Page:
Saturday, July 19, 2008
"Old George" A Spirit Of Loving Duty
In an old Mental Hospital in Maryland with he history of raw emotion and agony endured, it might be expected that many spirits or ghosts would hover about.Actually it is a rare occasion of seeing or hearing of such things.Some research in the early 1980's reflected that the patients considered the housekeeping staff in 70% of their responses to be the one who made them feel the best about their hospitalization.Perhaps that was true in the early 1900's as well.In fact during those times and for five decades to follow, the mental patient seldom saw a Professional staff member during their hospitalization.Sometimes one nurse would be responsible for up to three hundred patients.At that time these hospitals were huge communities usually self sustaining with farm, dairy,machine shops and the elements of a small town.At this hospital which was built and opened in 1898 that had been the case.Housing was provided for the staff.Families tended to remain there working from generation to generation.
I heard the story from the staff there and saw the results on one occasion of an old man employed in housekeeping as had been his father and grandfather who had been a freed slave.The housekeeping employee was called "Old George" and beloved by patients and staff.He took his job very seriously and kept everything "clean as a pin."This was before the time of disposable supplies for everything so the worst part of any unit was the Dirty Utility Room.This is where all the treatment and personal use items were put and the responsible staff member was to go back,clean them up,wash and steraize everything and return it to the Clean Utility Room,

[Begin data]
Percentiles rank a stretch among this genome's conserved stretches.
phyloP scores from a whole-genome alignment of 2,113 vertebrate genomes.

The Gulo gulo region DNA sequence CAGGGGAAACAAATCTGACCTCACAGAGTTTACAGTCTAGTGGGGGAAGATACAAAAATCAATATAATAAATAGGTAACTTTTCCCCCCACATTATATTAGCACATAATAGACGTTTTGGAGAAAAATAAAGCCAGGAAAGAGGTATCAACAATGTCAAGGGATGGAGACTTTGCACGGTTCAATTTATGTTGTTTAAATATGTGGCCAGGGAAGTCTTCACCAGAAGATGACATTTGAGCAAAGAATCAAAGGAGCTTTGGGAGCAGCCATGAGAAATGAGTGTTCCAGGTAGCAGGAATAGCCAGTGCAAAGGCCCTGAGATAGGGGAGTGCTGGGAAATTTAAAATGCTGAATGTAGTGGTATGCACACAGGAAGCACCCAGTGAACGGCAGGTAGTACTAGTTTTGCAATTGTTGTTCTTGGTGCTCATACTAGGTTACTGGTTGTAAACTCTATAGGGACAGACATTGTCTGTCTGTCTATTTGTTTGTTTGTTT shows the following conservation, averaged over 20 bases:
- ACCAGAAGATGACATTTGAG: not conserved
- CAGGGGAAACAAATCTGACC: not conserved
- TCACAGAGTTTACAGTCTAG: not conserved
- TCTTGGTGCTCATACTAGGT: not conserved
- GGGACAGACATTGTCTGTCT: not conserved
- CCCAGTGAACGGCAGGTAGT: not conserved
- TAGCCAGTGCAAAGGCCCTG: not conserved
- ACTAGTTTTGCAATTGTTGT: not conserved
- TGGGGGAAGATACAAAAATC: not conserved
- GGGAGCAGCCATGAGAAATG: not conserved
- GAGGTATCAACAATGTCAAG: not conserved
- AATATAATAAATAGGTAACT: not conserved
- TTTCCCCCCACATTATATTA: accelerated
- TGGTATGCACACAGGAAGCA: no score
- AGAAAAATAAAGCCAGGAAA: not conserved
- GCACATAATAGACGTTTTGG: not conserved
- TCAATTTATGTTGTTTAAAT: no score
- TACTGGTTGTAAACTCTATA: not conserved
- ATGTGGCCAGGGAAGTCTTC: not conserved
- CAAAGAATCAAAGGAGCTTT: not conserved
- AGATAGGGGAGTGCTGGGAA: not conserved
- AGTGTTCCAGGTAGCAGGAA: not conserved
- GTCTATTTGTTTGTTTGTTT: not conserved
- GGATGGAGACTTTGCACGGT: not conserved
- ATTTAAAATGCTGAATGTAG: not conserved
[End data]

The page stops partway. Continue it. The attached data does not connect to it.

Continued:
wrap it in sterile coverings then return it to be ready for use.George was at his heoric best from the staff point of view since without a grumble he would clean up everything there leaving it ready to be autoclaved.He would even clean and sterilize any bed pans should any be there as some resourceful staff member showed him how to use that machine.The clean and neat room made him feel good he said.
He spent time helping the patients with their cleaning chores and talking with them.Several times he was able to talk someone into the seclusion room when it was necessary.
Sadly,one evening when going down the steps between wards,he fell.His serious injuries prevented his return to work and within three weeks he died.There was a memorial service for him quite well attended by all.
About two months after his death,noises were heard in the Dirty area.Staff saw no one there. Shortly thereafter the night shift complimented the evening shift on the two adjacent wards on how clean the Dirty Room was at the change of shift.(Highly unusual,mostly this was an area of complaints and excuses.)
The head nurse of the two units became interested in this unusual situation and began to watch as did the charge nurses.All noticed a lot of people take things in and come right out.No time to have cleaned anything. Several spoke of hearing noises and finding no one there.Sometimes the water was running in the empty room.
It was finally determined about a year before I came to do my Student Teaching there that it was "Old George"keeping his wards clean.No one ever saw him but did see his handiwork.Once after a peek in and seeing a big mess, I watched the door for almost an hour.No staff took the time to clean anything.Shift change was approaching.One nurse said "Oh George will get it.God Bless him."I heard nothing at that time but went in right before the shift report and there it was.A carefully cleaned organized stack of equipment and basins.The cabinets and floor were also spotless.I became a Georgr believer after that day.What a nice man and a gentle loving soul.